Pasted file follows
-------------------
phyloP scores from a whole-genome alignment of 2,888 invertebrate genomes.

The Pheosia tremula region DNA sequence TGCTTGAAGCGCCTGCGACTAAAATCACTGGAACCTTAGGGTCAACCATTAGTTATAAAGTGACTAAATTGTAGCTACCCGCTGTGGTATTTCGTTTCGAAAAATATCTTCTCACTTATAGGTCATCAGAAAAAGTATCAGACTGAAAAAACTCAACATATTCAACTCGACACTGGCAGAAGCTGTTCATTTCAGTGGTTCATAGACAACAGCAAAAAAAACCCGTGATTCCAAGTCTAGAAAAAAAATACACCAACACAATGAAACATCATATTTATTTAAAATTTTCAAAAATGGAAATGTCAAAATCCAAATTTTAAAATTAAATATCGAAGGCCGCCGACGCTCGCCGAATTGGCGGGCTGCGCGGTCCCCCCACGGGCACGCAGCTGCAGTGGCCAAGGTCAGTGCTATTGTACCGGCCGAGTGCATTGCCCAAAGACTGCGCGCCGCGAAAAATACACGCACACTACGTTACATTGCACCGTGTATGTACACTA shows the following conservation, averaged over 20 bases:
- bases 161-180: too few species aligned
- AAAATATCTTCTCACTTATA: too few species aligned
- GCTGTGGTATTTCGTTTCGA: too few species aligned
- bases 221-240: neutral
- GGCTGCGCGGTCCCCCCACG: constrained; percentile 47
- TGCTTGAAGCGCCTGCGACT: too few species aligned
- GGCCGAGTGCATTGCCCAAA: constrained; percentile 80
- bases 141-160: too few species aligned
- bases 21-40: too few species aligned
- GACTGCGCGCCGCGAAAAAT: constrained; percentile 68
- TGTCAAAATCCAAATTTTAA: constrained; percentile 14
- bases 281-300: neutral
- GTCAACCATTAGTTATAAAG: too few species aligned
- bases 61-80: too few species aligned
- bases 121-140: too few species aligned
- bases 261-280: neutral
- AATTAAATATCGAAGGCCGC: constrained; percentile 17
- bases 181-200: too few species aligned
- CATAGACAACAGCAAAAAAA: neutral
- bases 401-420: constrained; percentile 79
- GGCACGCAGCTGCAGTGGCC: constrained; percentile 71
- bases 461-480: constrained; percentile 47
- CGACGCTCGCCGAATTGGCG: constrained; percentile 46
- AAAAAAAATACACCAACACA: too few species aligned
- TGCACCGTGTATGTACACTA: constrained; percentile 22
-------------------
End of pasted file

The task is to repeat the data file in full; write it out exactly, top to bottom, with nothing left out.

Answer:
phyloP scores from a whole-genome alignment of 2,888 invertebrate genomes.

The Pheosia tremula region DNA sequence TGCTTGAAGCGCCTGCGACTAAAATCACTGGAACCTTAGGGTCAACCATTAGTTATAAAGTGACTAAATTGTAGCTACCCGCTGTGGTATTTCGTTTCGAAAAATATCTTCTCACTTATAGGTCATCAGAAAAAGTATCAGACTGAAAAAACTCAACATATTCAACTCGACACTGGCAGAAGCTGTTCATTTCAGTGGTTCATAGACAACAGCAAAAAAAACCCGTGATTCCAAGTCTAGAAAAAAAATACACCAACACAATGAAACATCATATTTATTTAAAATTTTCAAAAATGGAAATGTCAAAATCCAAATTTTAAAATTAAATATCGAAGGCCGCCGACGCTCGCCGAATTGGCGGGCTGCGCGGTCCCCCCACGGGCACGCAGCTGCAGTGGCCAAGGTCAGTGCTATTGTACCGGCCGAGTGCATTGCCCAAAGACTGCGCGCCGCGAAAAATACACGCACACTACGTTACATTGCACCGTGTATGTACACTA shows the following conservation, averaged over 20 bases:
- bases 161-180: too few species aligned
- AAAATATCTTCTCACTTATA: too few species aligned
- GCTGTGGTATTTCGTTTCGA: too few species aligned
- bases 221-240: neutral
- GGCTGCGCGGTCCCCCCACG: constrained; percentile 47
- TGCTTGAAGCGCCTGCGACT: too few species aligned
- GGCCGAGTGCATTGCCCAAA: constrained; percentile 80
- bases 141-160: too few species aligned
- bases 21-40: too few species aligned
- GACTGCGCGCCGCGAAAAAT: constrained; percentile 68
- TGTCAAAATCCAAATTTTAA: constrained; percentile 14
- bases 281-300: neutral
- GTCAACCATTAGTTATAAAG: too few species aligned
- bases 61-80: too few species aligned
- bases 121-140: too few species aligned
- bases 261-280: neutral
- AATTAAATATCGAAGGCCGC: constrained; percentile 17
- bases 181-200: too few species aligned
- CATAGACAACAGCAAAAAAA: neutral
- bases 401-420: constrained; percentile 79
- GGCACGCAGCTGCAGTGGCC: constrained; percentile 71
- bases 461-480: constrained; percentile 47
- CGACGCTCGCCGAATTGGCG: constrained; percentile 46
- AAAAAAAATACACCAACACA: too few species aligned
- TGCACCGTGTATGTACACTA: constrained; percentile 22